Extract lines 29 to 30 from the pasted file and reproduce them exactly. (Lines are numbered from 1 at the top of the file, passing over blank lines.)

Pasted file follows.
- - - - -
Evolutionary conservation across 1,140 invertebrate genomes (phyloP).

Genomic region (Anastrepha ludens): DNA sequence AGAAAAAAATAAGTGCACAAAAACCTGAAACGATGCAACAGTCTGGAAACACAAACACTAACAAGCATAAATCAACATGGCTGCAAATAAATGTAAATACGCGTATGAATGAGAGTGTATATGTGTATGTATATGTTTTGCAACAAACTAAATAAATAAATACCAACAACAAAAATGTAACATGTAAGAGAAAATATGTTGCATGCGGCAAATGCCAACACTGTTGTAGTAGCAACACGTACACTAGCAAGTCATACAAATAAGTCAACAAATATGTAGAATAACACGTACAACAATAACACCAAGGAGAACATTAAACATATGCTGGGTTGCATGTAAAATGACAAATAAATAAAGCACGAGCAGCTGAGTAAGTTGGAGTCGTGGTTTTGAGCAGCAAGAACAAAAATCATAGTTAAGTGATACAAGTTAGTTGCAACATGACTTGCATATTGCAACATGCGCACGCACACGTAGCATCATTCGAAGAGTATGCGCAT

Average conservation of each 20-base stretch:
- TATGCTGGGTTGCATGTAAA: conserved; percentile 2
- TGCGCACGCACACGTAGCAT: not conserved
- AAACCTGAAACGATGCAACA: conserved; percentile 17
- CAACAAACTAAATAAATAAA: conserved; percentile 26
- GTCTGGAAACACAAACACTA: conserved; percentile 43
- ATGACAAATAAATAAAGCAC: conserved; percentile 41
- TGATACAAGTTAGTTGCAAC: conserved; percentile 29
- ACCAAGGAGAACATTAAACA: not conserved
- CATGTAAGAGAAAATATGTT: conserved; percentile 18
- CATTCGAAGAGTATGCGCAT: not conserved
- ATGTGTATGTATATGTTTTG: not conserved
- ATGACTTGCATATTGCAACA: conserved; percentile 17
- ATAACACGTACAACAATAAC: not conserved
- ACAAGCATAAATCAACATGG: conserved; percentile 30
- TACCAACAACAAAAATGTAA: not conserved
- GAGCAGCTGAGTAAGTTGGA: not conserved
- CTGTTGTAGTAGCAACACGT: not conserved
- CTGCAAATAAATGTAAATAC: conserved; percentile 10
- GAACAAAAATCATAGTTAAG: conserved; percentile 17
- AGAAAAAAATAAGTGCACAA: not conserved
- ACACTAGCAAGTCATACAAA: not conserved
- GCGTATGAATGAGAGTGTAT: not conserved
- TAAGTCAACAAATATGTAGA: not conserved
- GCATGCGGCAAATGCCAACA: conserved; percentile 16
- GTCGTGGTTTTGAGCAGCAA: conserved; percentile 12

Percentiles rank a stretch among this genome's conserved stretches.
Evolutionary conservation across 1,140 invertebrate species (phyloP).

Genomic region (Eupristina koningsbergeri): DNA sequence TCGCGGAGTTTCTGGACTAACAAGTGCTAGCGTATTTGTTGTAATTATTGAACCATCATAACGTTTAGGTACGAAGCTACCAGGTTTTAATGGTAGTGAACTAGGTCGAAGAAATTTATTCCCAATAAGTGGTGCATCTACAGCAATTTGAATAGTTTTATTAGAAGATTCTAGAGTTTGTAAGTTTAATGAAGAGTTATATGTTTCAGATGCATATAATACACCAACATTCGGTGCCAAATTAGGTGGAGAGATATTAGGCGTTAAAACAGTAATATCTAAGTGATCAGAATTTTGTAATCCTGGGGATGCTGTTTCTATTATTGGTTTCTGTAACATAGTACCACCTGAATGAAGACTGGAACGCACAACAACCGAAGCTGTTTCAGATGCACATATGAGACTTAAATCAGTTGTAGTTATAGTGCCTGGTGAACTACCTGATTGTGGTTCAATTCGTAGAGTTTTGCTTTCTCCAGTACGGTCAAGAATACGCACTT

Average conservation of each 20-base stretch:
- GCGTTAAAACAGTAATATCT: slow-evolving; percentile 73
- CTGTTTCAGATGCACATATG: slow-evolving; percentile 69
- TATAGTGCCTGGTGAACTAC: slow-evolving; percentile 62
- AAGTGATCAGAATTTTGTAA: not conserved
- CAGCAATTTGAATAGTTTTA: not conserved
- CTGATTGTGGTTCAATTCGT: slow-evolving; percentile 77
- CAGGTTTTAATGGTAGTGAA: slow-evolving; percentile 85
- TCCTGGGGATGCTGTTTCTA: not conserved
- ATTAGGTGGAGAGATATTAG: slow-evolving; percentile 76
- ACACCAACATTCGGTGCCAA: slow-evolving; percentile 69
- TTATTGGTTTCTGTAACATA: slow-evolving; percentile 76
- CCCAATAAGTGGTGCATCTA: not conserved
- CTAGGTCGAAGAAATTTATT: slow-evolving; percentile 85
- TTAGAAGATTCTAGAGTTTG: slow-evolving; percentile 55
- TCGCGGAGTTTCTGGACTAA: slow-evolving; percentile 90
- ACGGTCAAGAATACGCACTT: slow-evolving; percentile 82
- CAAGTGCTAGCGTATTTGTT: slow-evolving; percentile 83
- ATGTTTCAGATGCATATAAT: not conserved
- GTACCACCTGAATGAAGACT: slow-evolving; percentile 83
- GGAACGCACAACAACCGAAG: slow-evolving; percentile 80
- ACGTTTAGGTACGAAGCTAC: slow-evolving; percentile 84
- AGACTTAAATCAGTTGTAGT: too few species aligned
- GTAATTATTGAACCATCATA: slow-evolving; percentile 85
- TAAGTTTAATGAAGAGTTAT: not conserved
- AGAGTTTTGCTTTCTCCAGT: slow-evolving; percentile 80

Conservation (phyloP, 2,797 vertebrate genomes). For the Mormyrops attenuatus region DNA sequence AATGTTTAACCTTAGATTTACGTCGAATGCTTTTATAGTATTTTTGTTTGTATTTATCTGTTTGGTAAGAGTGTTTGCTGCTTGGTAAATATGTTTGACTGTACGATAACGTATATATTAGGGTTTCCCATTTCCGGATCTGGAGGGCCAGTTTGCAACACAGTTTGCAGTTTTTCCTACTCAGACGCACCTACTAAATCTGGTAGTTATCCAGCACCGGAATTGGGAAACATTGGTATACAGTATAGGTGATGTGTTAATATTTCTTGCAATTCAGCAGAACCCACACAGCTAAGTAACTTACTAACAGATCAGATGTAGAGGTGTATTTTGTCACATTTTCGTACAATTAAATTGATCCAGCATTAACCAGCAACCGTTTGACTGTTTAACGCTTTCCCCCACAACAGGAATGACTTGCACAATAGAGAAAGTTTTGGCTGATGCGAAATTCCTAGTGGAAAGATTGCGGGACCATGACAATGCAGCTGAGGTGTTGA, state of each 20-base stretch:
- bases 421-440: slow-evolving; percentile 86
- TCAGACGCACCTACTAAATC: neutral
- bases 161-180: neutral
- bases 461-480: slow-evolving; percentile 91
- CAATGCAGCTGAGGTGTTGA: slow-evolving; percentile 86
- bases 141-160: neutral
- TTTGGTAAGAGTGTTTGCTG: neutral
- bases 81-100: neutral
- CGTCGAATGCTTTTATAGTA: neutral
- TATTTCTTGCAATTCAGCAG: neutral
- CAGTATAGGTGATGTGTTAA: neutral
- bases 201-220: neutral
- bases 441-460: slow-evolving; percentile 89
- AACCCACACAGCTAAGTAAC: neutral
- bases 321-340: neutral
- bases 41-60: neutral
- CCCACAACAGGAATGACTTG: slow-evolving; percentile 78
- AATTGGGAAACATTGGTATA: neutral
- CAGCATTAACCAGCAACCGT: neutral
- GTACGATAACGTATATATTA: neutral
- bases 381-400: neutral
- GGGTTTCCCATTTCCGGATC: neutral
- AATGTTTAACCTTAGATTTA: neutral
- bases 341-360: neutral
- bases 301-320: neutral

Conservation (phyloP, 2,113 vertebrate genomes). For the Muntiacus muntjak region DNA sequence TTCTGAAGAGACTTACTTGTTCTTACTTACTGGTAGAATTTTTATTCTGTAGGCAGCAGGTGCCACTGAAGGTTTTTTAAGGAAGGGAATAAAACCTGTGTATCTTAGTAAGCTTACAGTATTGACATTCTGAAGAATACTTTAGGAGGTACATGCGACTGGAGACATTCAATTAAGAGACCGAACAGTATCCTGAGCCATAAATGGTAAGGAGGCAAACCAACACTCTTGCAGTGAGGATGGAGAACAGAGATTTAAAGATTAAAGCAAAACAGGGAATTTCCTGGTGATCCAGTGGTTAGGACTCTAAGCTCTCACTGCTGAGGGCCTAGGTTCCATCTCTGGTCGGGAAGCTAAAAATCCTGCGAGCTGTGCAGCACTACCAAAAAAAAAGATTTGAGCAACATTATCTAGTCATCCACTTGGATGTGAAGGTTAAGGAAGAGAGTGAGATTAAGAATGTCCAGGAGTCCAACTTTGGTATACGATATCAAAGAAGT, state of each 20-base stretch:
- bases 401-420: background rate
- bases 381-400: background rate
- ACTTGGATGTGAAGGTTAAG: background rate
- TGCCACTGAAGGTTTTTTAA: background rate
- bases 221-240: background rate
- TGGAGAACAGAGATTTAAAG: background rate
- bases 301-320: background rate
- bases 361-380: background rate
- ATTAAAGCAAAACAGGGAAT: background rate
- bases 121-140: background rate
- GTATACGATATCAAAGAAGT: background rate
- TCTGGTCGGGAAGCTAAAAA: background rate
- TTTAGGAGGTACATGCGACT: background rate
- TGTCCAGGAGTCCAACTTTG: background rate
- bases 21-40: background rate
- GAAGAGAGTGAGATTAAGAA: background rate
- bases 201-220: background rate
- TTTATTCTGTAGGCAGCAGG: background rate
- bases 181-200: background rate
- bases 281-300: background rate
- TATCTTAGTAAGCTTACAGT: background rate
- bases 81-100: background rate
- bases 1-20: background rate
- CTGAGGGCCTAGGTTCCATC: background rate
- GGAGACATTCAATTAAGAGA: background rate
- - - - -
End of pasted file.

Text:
Percentiles rank a stretch among this genome's conserved stretches.
Evolutionary conservation across 1,140 invertebrate species (phyloP).